TNF-alpha activates sphingomyelinase (SMASE) proteins to catalyze hydrolysis of sphingomyeline into ceramide. Two types of SMASE can be distinguished downstream of TNFR1 signaling, acid and neutral SMASEs (Adam-Klages S et al. 1996, 1998). Neutral SMASE (such as SMPD2,3) has a pH optimum of 7.4, requires Mg2+ ions and is found at the plasma membrane (Rao BG and Spence MW 1976). Acid SMASE is active at pH 4-5, is Zn2+-dependent and is mainly localized in the lysosomes. The death domain of TNFR1 that is responsible for the initiation of the apoptotic pathway also mediates activation of an acid SMASE. The two proapoptotic adaptor proteins TRADD and FADD are also involved in the activation of acid SMASE signaling events (Schwandner R et al. 1998). TNF-alpha can also activate the pro-apoptotic acidic SMASE via caspase-8 mediated activation of caspase-7 which in turn proteolytically cleaves and activates the 72kDa pro-acid SMASE form (Edelmann B et al. 2011). Neutral SMASE(SMPD) binds to adaptor protein NSMAF (FAN), which bridges it to NSMASE-activating domain (NSD) of TNFR1 (Adam D et al. 1996; Adam-Klages S et al. 1996; Ségui B et al. 2001). Activation of SMPD2,3 leads to an accumulation of ceramide at the cell surface.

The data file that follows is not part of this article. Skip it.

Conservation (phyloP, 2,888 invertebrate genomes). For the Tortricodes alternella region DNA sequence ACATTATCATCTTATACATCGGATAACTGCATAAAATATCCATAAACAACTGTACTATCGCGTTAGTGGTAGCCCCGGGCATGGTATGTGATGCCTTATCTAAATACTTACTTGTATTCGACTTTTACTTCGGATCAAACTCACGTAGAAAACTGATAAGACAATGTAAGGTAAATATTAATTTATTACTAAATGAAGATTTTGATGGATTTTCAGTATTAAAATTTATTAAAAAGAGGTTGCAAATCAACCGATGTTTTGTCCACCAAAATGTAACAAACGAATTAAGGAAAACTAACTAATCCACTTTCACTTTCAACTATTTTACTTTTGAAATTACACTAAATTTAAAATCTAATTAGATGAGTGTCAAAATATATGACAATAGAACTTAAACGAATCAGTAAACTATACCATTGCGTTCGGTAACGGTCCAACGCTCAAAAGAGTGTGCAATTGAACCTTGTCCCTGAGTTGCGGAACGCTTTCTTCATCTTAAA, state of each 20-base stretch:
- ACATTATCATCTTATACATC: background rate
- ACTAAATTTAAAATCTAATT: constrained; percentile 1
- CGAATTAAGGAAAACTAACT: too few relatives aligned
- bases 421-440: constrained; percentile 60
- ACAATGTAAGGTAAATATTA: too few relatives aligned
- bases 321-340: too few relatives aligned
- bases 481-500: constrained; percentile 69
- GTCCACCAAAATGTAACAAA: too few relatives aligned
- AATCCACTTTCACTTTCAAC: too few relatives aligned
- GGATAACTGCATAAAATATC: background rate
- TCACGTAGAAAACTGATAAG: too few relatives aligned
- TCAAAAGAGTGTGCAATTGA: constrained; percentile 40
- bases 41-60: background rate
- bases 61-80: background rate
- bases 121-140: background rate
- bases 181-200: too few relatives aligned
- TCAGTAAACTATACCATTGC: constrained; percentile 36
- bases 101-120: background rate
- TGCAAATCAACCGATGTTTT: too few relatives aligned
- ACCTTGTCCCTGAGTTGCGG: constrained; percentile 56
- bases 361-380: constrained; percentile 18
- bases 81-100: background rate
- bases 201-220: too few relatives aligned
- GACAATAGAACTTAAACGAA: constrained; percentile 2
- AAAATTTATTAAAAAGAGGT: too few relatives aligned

Ceramide metabolism generates a cascade of bioactive lipids, all of which carry a specific signaling capacity. Ceramide can be converted by ceramidase into sphingosine, which in turn is phosphorylated by sphingosine kinase into sphingosine-1-phosphate (S1P). These lipids exert opposite biological effects: ceramide and sphingosine are able to induce anti-proliferative and pro-apoptotic responses, whereas S1P is a cytoprotective molecule that promotes cell growth and counteracts apoptotic stimuli (Cuvillier O et al.1996)